Thursday, September 19, 2013

Berry Bed

Finally, a good rain.  It started raining last night and the rain continued until late morning.  Only an inch, but it was a slow rain that soaked everything.  Maybe now I can stop pumping water out of the pond.

In 2008 I cut down two small trees to make way for the vegetable garden.  The ash tree was just north of the beds but its roots were sure to compete with the vegetable plants.  By this summer the stump had decomposed enough that I was able to push if over and remove it with its roots.  Last weekend I extended the terrace about four more feet then made a right angle turn at the end, sort of enclosing the space where the tree had been. 

With the tree out of the way I decided to build another bed in this space.  More to the point, a bed for berry bushes, probably red raspberries.  I'm not sure at this point just how the bed will look, how big it will be or exactly what I'll plant, I just know there's going to be a new bed.  This space is the only remaining space available in the garden area that gets a full quota of sunlight.  Below the terrace the ground slopes to the north toward the pond.  I laid out some stone on the terrace just to get some ideas.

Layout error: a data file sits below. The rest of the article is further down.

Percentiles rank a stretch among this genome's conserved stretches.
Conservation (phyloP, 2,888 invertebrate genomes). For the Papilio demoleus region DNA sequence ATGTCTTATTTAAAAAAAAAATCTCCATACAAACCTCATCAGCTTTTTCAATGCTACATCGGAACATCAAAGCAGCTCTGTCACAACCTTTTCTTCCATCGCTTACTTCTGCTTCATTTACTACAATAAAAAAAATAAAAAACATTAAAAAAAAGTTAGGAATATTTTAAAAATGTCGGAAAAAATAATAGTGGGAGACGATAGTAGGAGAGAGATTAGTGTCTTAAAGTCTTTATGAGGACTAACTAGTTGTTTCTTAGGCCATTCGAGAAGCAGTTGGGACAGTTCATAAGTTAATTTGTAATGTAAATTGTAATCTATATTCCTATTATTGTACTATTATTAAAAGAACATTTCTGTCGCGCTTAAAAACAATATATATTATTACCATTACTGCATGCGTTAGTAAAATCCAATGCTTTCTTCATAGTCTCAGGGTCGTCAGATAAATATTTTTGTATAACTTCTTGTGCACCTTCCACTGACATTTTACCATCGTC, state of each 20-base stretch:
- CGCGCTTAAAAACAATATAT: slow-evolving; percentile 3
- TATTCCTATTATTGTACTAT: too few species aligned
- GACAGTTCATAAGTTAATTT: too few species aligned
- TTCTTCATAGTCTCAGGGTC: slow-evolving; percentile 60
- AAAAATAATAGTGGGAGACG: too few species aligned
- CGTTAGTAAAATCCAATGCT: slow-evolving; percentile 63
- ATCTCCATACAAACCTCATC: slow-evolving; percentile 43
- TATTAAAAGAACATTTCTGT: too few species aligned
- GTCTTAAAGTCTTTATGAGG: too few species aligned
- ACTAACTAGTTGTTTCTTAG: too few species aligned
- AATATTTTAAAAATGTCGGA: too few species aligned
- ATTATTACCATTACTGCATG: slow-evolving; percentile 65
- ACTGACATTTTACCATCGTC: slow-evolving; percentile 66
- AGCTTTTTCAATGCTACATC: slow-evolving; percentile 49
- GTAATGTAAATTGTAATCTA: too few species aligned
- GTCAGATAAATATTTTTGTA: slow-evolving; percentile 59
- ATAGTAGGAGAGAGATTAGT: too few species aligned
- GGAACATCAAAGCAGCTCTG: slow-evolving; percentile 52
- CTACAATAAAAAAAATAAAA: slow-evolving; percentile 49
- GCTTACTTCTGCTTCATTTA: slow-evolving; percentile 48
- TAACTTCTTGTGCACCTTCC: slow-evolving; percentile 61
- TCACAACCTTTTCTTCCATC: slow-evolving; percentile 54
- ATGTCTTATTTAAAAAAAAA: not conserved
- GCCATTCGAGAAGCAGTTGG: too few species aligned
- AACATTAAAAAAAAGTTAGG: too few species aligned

The terrace was made from rejects from a nearby limestone quarry.  I guess the color is off but they look good to me, especially at a penny a pound.  The blocks on top are colored cement edgers from the big box lumberyard.  I've always had some concern that the nearby hop hornbeam tree (behind the picnic table) could send it's roots into a bed here, so I'll stop the bed some distance from the tree.  I think a raspberry bush should be able to hold it's own, considering that the tree is a slow-growing and rather small tree.

I can never plan something like this and execute the plan quickly.  I have to make a prototype of sorts, come back to it the next day, maybe change it a little more before I can finally settle on the design.  Given time, the right plan always seems to emerge.